Are you planning to pursue writing as a career (a sole/main source of income)? If so, are you considering traditional publishing i.e. getting an agent/going through a publishing house?

RP: In an ideal world I’d love to be a writer, but I’m also very practical. I have a degree in Education and am planning to be a teacher. But if I could, traditional publishing would be phenomenal.

 

A lot of people look down on self-publishing because there aren’t any “gatekeepers” (agents, publishing houses) to keep out lower quality work. Do you think this is a valid criticism?

RP: To be honest, self-publishing is incredible for that exact same reason. Yes, there are going to be works which aren’t necessarily the next great novel. However, a lot of people who write in ways that traditional publishing frowns on are also getting their work out there. It’s a great way for minority groups to be heard.

 

The publishing industry as a whole is often slow to embrace new technologies. Have you encountered anyone who judged you or made you feel less legitimate as an online writer?

RP: Yes, but I think it’s valid. My popularity isn’t a reflection of my ability. Nothing says that stronger for me than the fact poetry isn’t what I’m naturally good at. Being able to create relatable content might be a trick authors need, but it’s not the only trick they should have. The other reality is that right now, there’s not enough return on investment for authors online. Furthermore, work is too easily picked up and “quoted” without a source.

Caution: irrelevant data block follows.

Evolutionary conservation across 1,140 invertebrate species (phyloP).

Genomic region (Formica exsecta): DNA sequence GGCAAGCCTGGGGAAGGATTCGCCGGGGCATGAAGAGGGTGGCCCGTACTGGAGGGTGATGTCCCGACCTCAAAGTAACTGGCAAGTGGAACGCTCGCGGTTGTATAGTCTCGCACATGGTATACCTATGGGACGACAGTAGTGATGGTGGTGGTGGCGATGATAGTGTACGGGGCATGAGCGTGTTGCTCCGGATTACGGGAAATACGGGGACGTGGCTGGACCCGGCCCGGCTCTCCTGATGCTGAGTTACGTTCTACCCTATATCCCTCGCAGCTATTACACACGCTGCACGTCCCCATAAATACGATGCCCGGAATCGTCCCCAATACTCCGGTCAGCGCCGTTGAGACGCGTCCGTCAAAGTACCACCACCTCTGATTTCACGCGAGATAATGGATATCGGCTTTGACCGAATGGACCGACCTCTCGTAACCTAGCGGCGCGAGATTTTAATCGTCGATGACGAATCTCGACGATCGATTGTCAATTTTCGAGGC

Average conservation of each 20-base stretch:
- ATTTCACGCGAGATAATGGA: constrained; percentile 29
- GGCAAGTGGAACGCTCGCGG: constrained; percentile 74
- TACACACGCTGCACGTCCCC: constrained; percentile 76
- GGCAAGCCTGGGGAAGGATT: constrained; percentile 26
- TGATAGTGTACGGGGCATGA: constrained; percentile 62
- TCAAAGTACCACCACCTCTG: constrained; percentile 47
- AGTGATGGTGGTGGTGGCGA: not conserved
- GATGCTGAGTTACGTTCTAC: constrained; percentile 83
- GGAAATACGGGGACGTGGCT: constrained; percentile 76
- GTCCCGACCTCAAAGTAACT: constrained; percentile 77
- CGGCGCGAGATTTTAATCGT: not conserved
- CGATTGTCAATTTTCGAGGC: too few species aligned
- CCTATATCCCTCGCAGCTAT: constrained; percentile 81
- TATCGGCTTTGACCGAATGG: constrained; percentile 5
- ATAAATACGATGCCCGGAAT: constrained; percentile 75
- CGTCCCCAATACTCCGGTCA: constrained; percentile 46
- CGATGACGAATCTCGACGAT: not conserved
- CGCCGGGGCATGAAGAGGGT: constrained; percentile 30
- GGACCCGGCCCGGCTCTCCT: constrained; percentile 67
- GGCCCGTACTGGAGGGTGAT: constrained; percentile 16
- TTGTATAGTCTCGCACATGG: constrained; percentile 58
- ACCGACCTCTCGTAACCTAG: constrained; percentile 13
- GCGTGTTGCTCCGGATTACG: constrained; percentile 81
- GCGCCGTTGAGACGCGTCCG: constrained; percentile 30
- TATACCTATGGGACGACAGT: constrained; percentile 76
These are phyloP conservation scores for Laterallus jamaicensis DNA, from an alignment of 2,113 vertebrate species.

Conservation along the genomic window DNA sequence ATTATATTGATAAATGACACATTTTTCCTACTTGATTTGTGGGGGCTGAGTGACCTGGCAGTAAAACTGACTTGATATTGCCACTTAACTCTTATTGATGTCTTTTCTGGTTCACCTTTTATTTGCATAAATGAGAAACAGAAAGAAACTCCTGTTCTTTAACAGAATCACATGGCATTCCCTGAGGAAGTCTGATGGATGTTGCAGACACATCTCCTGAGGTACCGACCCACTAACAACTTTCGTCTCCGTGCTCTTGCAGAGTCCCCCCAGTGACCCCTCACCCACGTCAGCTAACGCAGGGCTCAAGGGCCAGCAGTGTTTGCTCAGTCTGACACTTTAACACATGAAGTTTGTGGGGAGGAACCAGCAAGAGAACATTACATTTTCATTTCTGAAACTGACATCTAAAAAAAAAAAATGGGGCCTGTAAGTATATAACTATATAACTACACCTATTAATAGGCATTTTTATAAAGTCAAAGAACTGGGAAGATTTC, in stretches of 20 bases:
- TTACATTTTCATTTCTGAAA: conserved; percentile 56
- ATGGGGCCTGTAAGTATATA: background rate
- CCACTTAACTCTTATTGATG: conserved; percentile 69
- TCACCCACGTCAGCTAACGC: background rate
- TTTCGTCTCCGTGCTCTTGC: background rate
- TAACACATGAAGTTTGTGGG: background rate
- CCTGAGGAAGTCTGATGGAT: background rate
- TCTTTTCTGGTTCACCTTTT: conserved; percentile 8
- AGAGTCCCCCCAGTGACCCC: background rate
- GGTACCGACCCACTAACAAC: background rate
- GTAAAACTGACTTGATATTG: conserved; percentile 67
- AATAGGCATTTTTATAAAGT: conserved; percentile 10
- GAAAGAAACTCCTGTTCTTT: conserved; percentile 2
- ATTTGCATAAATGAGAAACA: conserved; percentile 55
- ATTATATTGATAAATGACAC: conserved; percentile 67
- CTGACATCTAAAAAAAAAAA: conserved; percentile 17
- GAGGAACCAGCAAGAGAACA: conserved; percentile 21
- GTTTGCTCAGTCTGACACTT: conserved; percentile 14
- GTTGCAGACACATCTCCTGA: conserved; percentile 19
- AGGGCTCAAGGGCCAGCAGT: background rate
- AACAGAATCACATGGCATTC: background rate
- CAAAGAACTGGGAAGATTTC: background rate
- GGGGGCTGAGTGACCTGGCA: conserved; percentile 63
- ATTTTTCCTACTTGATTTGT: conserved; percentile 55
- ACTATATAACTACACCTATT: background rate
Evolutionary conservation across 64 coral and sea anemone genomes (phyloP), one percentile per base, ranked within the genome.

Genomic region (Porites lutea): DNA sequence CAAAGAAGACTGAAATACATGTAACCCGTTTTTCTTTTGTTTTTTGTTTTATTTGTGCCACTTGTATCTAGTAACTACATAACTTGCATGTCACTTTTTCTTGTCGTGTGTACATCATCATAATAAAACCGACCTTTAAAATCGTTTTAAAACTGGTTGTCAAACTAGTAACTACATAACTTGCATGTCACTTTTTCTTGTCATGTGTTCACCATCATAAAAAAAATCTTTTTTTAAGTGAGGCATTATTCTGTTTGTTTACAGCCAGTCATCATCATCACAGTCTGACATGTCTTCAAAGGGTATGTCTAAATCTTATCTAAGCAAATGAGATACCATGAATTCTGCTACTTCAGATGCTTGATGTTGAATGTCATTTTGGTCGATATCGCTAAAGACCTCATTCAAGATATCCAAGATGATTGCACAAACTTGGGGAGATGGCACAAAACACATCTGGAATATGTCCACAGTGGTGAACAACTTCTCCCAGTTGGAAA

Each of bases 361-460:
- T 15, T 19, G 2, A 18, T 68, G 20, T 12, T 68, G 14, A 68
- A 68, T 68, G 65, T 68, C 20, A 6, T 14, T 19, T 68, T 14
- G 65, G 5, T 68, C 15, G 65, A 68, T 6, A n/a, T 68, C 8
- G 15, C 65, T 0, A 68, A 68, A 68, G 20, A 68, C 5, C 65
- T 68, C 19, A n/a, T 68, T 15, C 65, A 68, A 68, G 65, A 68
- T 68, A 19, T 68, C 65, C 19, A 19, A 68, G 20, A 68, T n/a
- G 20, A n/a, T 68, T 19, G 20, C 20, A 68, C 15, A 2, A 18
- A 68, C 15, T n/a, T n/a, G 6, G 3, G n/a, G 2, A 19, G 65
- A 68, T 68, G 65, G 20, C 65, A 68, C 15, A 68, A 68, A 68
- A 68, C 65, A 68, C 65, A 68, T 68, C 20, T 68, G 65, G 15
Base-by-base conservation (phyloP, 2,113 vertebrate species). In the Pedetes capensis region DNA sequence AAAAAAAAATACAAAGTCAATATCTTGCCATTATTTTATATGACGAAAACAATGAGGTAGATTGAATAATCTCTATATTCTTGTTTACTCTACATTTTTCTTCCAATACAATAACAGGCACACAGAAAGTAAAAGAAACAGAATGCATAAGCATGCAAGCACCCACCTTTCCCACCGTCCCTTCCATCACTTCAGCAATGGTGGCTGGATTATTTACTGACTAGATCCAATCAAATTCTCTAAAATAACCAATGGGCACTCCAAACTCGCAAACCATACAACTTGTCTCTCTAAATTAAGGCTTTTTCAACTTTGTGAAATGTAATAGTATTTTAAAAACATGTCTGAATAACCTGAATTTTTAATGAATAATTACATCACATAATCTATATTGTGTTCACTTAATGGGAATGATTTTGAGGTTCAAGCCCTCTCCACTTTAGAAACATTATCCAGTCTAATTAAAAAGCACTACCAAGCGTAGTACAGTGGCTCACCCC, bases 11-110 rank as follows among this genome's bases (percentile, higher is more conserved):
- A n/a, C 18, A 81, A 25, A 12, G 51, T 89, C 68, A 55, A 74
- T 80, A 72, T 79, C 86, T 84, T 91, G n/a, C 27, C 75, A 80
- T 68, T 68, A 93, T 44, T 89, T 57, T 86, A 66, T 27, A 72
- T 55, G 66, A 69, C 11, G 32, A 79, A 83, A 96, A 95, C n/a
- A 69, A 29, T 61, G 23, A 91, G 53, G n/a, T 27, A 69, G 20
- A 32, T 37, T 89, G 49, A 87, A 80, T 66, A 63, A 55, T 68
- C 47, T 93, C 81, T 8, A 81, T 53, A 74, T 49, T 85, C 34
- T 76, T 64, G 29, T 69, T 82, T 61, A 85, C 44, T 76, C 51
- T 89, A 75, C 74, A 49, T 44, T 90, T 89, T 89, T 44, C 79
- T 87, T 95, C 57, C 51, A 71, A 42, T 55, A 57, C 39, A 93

In your experience, do you think online writers feel bitter or tension towards traditional publishing?

RP: I think it’s a hard thing to balance a love of. We feel validated by publishers, but we know that the system is flawed. I like traditional publishing because I like books, and I like writing books, and I like people reading books. It would be ignorant of me to pretend, however, that the publishing companies always have the best interests of the authors at heart. There is a reason that J.K. Rowling felt she had to change her name.

 

What do you think the benefits are of writing on social media/writing sites over traditional publishing?

RP: Wider audience, and, as I said before, it’s an equalizer. I don’t have to edit my content to make it more marketable – which means I don’t have to cut out queer themes or any of my other ideals. A lot of publishers don’t want to be the one who puts out something “risky.” They’re looking to make money. Online writers, however, have proven that there is a market for that “risky” material.

 

Do you think there’s anything that traditional writers might learn from online writers?